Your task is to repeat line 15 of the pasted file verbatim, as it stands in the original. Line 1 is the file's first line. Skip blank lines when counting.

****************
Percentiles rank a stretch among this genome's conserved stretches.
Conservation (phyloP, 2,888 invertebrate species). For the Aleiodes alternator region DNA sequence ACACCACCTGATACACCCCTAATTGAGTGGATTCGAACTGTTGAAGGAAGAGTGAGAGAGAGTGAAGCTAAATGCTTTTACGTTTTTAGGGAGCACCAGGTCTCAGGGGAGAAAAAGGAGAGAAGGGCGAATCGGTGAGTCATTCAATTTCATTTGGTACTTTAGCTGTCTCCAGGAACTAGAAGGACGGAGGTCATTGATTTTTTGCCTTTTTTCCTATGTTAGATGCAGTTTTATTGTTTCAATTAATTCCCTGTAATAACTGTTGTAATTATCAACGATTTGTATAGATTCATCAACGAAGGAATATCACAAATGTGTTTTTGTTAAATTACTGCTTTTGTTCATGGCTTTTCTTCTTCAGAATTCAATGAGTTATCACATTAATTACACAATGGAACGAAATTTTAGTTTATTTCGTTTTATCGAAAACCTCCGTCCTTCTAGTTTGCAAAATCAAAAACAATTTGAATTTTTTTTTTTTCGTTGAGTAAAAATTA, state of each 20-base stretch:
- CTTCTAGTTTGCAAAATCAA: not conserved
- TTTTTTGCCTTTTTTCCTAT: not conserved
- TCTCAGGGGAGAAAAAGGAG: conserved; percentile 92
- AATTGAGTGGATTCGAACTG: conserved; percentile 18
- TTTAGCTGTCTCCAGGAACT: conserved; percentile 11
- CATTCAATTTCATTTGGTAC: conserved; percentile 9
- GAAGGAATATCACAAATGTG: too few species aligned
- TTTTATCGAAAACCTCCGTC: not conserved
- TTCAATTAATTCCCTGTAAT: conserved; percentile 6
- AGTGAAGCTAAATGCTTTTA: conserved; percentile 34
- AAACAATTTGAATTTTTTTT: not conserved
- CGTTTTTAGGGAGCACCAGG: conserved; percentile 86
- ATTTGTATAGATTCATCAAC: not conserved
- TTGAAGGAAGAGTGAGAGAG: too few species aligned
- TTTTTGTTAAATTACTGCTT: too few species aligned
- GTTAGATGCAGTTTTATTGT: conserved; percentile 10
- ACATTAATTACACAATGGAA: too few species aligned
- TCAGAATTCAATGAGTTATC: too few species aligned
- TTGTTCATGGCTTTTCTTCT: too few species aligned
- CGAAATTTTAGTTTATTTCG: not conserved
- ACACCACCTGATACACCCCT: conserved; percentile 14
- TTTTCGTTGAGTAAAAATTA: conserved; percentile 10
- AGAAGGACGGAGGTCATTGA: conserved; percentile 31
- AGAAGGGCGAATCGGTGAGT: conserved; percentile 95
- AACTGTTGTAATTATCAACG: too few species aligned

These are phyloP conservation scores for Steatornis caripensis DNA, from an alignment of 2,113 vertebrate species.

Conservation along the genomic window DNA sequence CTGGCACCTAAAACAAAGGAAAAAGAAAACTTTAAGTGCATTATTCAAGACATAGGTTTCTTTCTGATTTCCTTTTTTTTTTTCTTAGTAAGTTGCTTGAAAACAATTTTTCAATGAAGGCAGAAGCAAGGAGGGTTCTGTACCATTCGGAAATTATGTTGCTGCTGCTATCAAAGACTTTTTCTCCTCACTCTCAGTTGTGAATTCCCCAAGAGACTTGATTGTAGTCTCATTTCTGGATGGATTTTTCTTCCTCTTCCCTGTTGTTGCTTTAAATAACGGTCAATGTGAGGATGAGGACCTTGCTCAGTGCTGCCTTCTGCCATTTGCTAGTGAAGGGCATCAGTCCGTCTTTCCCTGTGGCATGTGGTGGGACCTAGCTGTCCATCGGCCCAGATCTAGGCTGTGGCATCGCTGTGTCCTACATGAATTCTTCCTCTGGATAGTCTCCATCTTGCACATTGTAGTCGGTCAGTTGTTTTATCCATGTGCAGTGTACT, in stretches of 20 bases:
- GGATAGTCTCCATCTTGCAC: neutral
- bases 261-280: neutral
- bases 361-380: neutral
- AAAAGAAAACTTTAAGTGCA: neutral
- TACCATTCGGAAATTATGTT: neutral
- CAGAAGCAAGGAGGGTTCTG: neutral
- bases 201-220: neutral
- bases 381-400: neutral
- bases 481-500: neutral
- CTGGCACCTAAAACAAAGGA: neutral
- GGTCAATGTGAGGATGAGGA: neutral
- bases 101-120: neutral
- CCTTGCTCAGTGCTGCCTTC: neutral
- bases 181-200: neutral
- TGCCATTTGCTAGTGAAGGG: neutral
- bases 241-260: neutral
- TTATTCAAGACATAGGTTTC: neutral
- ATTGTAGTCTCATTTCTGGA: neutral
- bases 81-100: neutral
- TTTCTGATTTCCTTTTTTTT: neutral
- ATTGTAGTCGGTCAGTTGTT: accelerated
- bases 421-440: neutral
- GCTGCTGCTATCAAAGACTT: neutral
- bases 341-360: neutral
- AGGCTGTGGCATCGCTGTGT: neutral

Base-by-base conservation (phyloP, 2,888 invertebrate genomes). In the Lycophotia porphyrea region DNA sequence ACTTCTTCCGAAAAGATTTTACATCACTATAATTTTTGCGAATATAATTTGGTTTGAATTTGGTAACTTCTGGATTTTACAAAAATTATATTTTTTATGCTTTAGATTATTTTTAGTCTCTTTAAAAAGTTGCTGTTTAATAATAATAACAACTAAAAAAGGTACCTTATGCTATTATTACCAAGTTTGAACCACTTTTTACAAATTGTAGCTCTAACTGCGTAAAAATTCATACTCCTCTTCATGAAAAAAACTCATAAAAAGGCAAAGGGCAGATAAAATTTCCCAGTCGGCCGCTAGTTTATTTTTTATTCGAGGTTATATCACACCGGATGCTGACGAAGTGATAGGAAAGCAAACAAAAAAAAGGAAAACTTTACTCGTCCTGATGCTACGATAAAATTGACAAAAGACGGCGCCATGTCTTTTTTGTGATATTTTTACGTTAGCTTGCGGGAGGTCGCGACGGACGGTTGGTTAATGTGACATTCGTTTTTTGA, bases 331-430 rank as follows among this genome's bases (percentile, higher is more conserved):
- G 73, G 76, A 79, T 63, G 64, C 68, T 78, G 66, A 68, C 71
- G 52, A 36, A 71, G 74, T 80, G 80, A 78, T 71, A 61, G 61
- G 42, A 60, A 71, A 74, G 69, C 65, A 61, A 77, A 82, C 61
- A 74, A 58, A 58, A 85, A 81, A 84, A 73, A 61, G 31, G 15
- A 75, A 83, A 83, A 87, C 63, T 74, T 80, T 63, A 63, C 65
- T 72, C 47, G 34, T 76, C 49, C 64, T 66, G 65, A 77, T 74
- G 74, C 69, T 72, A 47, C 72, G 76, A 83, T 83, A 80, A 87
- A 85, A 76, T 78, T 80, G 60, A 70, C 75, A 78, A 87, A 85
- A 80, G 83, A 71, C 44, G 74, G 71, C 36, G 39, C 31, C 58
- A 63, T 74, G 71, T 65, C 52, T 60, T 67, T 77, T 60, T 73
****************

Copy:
- ATTTGTATAGATTCATCAAC: not conserved